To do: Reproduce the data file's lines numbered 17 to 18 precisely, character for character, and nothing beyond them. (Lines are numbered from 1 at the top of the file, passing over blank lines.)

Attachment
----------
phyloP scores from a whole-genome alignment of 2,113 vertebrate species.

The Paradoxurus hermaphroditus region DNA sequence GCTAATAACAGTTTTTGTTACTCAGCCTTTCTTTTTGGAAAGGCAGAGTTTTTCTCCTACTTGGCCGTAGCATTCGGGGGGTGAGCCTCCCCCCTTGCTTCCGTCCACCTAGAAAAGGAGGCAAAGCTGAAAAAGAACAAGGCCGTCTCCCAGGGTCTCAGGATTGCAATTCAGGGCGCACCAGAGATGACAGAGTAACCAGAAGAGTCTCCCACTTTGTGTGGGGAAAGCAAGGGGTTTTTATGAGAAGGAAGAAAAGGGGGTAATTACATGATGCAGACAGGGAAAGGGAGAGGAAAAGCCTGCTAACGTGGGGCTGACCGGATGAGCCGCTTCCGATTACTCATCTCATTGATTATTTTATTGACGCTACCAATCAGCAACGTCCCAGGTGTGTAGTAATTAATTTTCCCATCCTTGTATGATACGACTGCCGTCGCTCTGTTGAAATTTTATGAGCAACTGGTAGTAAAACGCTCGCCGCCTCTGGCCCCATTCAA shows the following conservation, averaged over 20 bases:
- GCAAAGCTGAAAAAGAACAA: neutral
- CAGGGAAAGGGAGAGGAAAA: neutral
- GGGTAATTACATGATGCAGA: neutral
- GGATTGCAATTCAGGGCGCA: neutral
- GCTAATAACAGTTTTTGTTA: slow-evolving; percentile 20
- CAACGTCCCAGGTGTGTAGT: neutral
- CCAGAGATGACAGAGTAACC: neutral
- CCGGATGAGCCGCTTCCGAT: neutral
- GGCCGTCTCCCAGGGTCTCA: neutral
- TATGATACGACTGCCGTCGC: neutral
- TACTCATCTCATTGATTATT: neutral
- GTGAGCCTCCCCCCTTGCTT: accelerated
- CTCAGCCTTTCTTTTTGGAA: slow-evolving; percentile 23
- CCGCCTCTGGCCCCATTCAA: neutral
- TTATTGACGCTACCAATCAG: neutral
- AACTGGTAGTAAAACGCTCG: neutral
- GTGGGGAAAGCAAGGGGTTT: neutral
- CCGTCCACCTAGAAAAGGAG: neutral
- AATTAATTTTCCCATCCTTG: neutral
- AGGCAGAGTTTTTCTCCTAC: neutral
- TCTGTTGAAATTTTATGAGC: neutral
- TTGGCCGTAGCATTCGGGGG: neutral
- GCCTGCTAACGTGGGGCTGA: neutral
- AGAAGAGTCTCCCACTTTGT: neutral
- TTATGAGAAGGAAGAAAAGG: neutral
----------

- TTATTGACGCTACCAATCAG: neutral
- AACTGGTAGTAAAACGCTCG: neutral